A factor that I think many many people are overlooking is the fact that during the 2016 offseason, Bortles did not spend much time with the Master Yoda of Quarterbacking, Tom House (3DQB). In an interview last spring, Bortles remarked that he did not spend much time there and opted to stay in Jacksonville to work with his receivers. That sounded fine to us fans, since he had such a stellar showing in the 2015 season. His mechanics weren’t the problem then, right?
Wrong. In fact, it came out after the 2016 season that he was actually instructed by plastic-haired OC Greg ‘Oley Oley Olsen Says I’m Free’ Olsen that he should not go to Tom House, because Greg and Tom weren’t friends anymore. So the quarterback takes the advice of his coordinator, and the result was his weakened mechanics. But how can we be sure?
A quick google search of his game-by-game stats shows that through much of the season, his stats bounced around all over the place. Week 15, the infamous Texans game, he was at a season low of 42% completion for 92 yards, 0 TD, 1 Int, and a passer rating of 36.6.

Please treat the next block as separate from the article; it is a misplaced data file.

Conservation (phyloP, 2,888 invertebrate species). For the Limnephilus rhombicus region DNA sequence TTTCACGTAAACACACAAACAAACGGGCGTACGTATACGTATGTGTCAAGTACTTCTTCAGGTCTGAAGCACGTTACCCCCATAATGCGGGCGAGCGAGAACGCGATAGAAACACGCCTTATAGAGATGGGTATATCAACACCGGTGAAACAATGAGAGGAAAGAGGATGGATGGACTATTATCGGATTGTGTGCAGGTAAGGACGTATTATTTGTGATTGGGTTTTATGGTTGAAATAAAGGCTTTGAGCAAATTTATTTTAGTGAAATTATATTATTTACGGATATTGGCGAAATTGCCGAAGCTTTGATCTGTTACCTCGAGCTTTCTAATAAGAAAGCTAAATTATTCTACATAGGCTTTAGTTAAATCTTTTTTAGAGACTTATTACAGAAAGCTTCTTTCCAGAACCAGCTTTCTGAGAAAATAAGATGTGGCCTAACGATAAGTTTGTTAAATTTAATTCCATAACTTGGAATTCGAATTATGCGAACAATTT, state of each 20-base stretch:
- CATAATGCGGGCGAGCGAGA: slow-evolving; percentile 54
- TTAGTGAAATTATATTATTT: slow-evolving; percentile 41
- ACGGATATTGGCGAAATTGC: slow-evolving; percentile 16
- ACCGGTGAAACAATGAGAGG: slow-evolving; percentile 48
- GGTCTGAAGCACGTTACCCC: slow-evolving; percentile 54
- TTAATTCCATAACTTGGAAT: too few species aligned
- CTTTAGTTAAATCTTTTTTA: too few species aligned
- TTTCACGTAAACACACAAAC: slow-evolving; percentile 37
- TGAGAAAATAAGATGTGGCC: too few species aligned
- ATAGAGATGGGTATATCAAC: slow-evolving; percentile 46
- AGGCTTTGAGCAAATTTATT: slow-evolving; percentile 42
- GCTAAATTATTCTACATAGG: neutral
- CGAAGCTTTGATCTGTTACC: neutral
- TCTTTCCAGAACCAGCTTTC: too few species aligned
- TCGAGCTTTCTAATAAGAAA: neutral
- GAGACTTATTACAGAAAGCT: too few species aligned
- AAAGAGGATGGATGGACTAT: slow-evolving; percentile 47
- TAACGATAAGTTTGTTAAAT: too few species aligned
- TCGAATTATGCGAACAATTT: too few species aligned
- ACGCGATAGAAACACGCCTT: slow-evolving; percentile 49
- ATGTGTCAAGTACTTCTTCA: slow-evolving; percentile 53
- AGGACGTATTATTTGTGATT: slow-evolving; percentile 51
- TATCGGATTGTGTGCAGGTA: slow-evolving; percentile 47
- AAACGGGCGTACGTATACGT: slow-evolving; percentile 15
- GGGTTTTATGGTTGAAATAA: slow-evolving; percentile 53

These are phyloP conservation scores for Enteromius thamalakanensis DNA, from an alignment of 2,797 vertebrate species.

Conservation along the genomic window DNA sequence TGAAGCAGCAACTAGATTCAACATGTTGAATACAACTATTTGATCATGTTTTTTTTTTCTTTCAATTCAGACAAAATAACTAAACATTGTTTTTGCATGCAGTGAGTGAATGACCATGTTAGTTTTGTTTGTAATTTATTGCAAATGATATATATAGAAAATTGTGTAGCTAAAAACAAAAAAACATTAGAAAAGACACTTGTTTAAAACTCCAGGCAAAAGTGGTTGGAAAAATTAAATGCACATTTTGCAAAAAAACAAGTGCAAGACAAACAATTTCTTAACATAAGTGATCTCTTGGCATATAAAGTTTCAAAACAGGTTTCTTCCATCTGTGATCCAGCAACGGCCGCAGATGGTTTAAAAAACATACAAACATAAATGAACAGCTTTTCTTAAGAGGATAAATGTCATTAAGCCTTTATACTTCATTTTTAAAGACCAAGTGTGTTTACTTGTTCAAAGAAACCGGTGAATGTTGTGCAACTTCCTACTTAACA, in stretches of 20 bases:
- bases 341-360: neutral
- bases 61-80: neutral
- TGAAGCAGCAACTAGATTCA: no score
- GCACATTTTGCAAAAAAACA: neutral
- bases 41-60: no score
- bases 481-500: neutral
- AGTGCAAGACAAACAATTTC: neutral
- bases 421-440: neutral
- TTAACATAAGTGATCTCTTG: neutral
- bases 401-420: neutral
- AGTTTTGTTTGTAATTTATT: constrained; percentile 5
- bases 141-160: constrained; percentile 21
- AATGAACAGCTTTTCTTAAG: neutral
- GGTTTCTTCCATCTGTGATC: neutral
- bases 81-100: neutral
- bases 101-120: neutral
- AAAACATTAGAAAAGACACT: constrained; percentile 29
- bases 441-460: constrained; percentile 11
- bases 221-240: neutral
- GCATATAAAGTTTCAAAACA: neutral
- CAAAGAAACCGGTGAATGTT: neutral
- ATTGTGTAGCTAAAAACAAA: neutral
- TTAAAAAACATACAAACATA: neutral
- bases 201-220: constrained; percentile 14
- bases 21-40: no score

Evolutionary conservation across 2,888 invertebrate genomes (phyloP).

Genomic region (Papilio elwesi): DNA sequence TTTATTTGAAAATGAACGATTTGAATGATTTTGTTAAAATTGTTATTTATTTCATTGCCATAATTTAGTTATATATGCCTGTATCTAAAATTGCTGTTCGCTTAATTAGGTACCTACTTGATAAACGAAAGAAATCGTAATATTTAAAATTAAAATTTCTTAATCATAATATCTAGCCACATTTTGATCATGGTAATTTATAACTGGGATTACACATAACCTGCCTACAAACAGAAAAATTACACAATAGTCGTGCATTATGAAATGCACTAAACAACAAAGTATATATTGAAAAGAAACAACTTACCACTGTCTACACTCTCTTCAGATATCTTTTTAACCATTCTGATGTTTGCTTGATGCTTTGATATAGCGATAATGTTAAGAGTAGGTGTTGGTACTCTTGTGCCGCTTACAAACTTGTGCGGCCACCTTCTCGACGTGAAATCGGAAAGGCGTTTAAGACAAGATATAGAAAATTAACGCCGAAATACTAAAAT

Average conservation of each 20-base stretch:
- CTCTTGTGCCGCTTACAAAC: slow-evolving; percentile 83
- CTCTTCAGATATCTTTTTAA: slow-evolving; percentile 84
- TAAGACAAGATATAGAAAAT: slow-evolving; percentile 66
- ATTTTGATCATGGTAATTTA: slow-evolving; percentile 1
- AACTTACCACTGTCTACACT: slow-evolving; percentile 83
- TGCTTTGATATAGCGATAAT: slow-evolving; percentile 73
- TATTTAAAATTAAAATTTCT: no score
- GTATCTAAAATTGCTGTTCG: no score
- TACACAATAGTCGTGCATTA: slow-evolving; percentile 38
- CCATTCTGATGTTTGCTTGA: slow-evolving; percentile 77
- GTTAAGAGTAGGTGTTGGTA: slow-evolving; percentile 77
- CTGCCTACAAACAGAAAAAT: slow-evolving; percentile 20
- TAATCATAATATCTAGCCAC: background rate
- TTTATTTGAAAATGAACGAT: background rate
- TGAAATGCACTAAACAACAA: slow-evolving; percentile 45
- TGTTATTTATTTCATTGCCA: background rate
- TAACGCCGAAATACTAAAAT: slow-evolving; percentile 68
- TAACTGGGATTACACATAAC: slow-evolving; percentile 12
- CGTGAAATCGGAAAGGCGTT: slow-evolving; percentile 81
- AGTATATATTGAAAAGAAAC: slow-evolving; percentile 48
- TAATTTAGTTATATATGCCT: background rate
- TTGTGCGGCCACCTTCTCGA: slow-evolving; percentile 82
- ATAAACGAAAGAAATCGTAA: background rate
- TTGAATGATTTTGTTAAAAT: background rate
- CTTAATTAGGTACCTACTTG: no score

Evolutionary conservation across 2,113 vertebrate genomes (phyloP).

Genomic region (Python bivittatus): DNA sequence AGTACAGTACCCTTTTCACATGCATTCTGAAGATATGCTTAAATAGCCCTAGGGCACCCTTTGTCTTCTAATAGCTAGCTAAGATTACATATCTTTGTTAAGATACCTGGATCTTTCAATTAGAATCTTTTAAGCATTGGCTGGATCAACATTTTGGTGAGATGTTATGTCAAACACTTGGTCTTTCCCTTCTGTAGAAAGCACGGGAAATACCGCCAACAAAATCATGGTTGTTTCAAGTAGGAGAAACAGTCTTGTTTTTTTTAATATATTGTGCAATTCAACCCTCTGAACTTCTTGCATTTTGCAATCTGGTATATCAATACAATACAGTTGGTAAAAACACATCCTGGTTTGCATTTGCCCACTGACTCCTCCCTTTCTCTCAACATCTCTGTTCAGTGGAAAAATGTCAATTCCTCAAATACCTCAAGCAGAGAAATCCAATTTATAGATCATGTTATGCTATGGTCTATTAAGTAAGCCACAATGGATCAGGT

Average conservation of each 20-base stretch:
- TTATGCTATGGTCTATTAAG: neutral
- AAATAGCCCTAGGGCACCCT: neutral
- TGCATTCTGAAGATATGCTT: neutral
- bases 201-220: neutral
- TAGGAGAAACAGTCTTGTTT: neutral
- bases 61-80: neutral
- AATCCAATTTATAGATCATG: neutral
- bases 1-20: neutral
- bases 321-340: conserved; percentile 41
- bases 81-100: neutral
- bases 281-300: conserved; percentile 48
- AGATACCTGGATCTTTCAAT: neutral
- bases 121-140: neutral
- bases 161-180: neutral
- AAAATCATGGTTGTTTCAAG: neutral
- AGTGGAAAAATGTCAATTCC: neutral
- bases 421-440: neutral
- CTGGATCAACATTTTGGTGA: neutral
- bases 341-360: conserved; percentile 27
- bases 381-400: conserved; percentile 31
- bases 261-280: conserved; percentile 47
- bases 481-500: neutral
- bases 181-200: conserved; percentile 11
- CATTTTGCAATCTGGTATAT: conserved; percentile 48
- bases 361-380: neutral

However, the next game, at the Titans, after a week of working with Doug Marrone as the ship’s captain, suddenly he has 68 percent completion for 325 yards, 1 TD, 0 Int, and a passer rating of 103.5. and a win. That was then followed by a second week of Marrone (Week 17, at Indy), and his stats were comparable to Week 16 and very nearly a win.
Take a step back and consider his three seasons:
- Rookie season: no mechanics work due to prepping for the draft……bad mechanics and bad statistics for the season
- Year 2: Heavy mechanics work with Tom House. Best statistical season by a Jags quarterback.
- Year 3: Six days with Tom House. Mild statistical regression but noteworthy mechanics falloff.
- Year 4: Planned 10-week work with Tom House. What would you expect?
More from Black and Teal
- 3 takeaways from Jacksonville Jaguars decision to give DE Roy Robertson-Harris new 3-year deal
- Jacksonville Jaguars LB Foyesade Oluokun contract restructure paves the way for other moves
- Jacksonville Jaguars not a realistic trade parter for Jalen Ramsey (past history aside)
- Jaguars News: Jalen Ramsey is available once again
- 3 best landing spots for Jacksonville Jaguars TE Evan Engram if he hits free agency in 2023
People want to bring in another quarterback to compete with Blake, which is fine, but based on this, I think that Blake is going to be improved over at least 2016 levels, and perhaps over 2015 levels. I don’t think he’s unquestionably the Greatest Jags QB Of All Time, but I definitely think that his issues are very, very fixable and not the central reason we have had the season records we’ve had.
Let’s take a breath and see what the team does over the next couple of months before we decide that Blake should be given the boot and compared with the likes of such one-hit-wonders as RGIII or worse, yikes, Blaine Gabbert.
Stay tuned; next week we’ll look at Marrone’s influence.